Dallas Theater Center Kicks Off with a "Kickass" Rocky Horror Show
The wonderfully weird cast of Rocky Horror Show.
Dallas Theater Center
Dan Domenech wears jeans and a casual blue hooded sweater as he sips a root beer. Standing over 6 feet tall, it's easier to imagine him dribbling a basketball than wearing fishnets and eyeliner. His dark brown eyes light up in sheepish amusement when he admits that he walks around his hotel room in heels to rehearse for his role in Dallas Theater Center's Rocky Horror Show. But it's not wearing the heels that he finds embarrassing; it's the possibility he won't be comfortable enough in them. As the show's Frank-N- Furter, he'll need to nimbly slink across the boards if he doesn't want to be booed offstage.
"It's not my first time wearing heels. I did that in Rent years ago," Domenech says with a laugh. "But I'm training a muscle I don't normally use. I have to do a lot of strutting."
Plus, he wants to do the part justice, because hundreds of die-hard Rocky Horror fans will be in the audience and Domenech has iconic heels to fill.
If Rocky Horror Show seems a strange choice for the season opener at the city's biggest theater, it's not for lack of planning. For a few years, associate artistic director Joel Ferrel has been looking for a time to produce this adult cult classic about gender-bending, sexual orientation and aliens. He just wishes it weren't still so relevant.
"The show asks about gender identity, sexual identity, and really identity to begin with," Ferrell says. "It asks, 'What is the other?' Not only is America wrapped up right now in a ludicrous way with naming the other, especially naming the bad guy, it's amazing how thoroughly we are taught as kids to find what category we are in and then conform, conform."
The Rocky Horror Show first emerged in London in 1973 as a small theatrical send-up of B science fiction and horror films. It fell into the rock musical genre bubbling up at that time; Hair hit New York City in 1967, followed by Oh! Calcutta! in 1969 and Jesus Christ Superstar in 1970. These shows directly addressed the social and political revolutions taking place during the '60s, using music and character development to put the peace-driven, free love movement on stage. Richard O'Brien's Rocky Horror Show fell in the same vein, but it was pumping a new kind of blood into the theater: It was more punk than rock 'n' roll and it was just really damn fun.
"It really coincided with the birth of the original punk movement in London," says Ferrell. "These kids weren't as self-aware. They were just intentionally going to do things that incite. I'm a boy but I'm going to put on eye shadow, I'm a girl but I'm going to shave my head."
It was a smash hit upon debut, transferring to a bigger London theater after its initial one-month run and would continue for seven years. Interestingly, despite its success across the pond and a receptive trial run in Los Angeles, Rocky Horror closed after a mere 45 performances on Broadway in 1975 (It would be more successful in later revivals).
When the film premiered at American theaters later the same year, it fell similarly flat with American audiences, earning its notoriety when it was shown as part of the countercultural tradition of midnight movies. People started throwing rice, snapping rubber gloves and screaming "slut" with abandon at the character of Janet. Often, a troupe of young performers will act out the scenes as they play on the big screen behind them. It became a communal experience for people who identified as misfits; it tacitly became safe place for high schoolers who weren't going to the Friday night parties with the popular kids. And though the film's message of acceptance was perhaps secondary to the event of attending the show, it allowed this generation a new sense of freedom.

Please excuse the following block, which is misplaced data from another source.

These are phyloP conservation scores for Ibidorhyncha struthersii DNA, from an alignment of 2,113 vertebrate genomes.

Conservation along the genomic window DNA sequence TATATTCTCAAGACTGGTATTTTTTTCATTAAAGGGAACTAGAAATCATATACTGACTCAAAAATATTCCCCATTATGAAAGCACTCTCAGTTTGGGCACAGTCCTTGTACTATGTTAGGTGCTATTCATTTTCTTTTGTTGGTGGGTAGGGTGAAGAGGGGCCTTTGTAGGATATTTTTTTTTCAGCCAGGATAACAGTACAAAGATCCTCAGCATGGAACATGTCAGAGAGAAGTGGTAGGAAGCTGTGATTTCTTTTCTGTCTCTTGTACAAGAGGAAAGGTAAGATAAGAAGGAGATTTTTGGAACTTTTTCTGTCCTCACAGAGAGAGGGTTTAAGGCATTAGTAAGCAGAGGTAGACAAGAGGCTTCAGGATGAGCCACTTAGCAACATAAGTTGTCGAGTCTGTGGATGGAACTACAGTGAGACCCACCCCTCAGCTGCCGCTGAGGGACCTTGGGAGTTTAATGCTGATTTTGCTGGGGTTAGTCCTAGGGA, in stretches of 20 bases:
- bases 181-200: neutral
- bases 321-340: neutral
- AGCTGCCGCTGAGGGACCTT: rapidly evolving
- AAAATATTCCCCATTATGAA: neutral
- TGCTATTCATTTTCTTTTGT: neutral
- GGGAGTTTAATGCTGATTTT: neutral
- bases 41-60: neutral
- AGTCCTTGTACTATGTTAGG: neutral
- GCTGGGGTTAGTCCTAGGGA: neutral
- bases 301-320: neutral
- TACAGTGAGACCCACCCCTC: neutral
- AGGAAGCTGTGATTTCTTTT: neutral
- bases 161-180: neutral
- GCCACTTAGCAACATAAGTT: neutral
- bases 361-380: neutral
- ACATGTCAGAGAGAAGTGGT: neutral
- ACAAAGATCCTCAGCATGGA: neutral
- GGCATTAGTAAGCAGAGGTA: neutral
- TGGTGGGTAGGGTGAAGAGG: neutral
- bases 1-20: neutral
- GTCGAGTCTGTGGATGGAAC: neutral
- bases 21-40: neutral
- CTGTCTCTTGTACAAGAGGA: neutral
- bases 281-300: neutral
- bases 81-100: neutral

"If the writers were in any ways preachy, it probably wouldn't be as popular as it is," Ferrell says. "The show just says nobody should conform, and in the film Tim Curry took this on and what a whole generation experienced was that there's no shame in who you are."
That Rocky Horror movie theaters still programSing-a-Longs and midnight movie screenings (they happen monthly at the Inwood Theatre) speaks to its status as a cult classic. It's also true though that when the Dallas Theater Center show opens its version of the show September 11, there will be an entire generation of audience members unfamiliar with songs like "Time Warp" or "Sweet Transvestite."
"I saw Rocky Horror growing up in Long Island, so it's weird for me to think about an entire generation of young people who haven't seen it," says Domenech. "But it's such a kickass, crazy show, I think even the newbies will fall in love with it. We've been developing a special brand of weird."
If anyone in Dallas can extract the wonderfully weird from Rocky Horror, it's director Joel Ferrell, who earned critical accolades for his sexy, immersive Cabaret and his playful revamp of Joseph and the Technicolor Dreamcoat.
"We haven't really done an adult rock musical that celebrates the joy of hearing great music, great voices," Ferrell says. "It's going to bring this space alive, and it's such a fun show."
In addition to bringing in Domenech from New York City, Ferrell cast a bevy of talented Dallas-based actors, including the incomparable Liz Mikel, Alex Organ as Brad and Chamblee Ferguson as Riff Raff.
Ferrell is keeping most of the show's surprises under wraps, promising "it will be different every night." How different? Well, the show is about a bunch of gender-bending, sexually experimental aliens, so what you see is definitely not what you get.
The Rocky Horror Show plays the Dallas Theater Center September 11- October 19. Tickets and more information are available at dallastheatercenter.org.
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